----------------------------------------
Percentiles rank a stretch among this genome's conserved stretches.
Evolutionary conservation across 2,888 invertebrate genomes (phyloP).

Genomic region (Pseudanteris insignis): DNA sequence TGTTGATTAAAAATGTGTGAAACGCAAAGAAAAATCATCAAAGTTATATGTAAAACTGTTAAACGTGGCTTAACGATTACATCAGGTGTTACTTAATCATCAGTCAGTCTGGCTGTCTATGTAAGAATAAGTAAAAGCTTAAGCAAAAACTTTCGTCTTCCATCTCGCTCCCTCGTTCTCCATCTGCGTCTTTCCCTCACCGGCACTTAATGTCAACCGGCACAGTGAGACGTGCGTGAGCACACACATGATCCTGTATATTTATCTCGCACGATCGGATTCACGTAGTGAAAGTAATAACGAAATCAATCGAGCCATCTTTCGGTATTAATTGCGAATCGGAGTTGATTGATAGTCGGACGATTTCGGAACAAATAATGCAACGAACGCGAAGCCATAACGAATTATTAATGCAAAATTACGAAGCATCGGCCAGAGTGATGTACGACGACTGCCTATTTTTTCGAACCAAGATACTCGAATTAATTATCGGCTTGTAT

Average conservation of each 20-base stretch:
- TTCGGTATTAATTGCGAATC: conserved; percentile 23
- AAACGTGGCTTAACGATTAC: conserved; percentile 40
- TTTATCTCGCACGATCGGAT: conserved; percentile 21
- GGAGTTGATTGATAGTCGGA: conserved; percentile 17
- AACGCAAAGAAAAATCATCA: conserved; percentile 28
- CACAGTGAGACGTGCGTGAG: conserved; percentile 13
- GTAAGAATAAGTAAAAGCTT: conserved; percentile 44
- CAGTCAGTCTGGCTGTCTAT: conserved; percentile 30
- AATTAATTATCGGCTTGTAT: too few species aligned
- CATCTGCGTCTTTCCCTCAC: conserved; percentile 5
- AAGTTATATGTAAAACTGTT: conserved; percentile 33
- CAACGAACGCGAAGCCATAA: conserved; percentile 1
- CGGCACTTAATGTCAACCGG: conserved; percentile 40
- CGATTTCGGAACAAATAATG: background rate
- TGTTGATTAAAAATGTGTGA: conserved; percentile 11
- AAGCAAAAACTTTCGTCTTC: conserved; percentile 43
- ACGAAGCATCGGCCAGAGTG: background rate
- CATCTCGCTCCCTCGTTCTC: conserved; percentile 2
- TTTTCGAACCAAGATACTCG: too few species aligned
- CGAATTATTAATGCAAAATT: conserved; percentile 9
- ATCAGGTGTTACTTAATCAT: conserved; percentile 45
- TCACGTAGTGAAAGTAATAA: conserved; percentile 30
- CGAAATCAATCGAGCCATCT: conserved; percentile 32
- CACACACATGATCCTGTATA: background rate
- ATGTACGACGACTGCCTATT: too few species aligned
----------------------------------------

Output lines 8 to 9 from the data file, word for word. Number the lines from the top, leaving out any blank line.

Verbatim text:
- GGAGTTGATTGATAGTCGGA: conserved; percentile 17
- AACGCAAAGAAAAATCATCA: conserved; percentile 28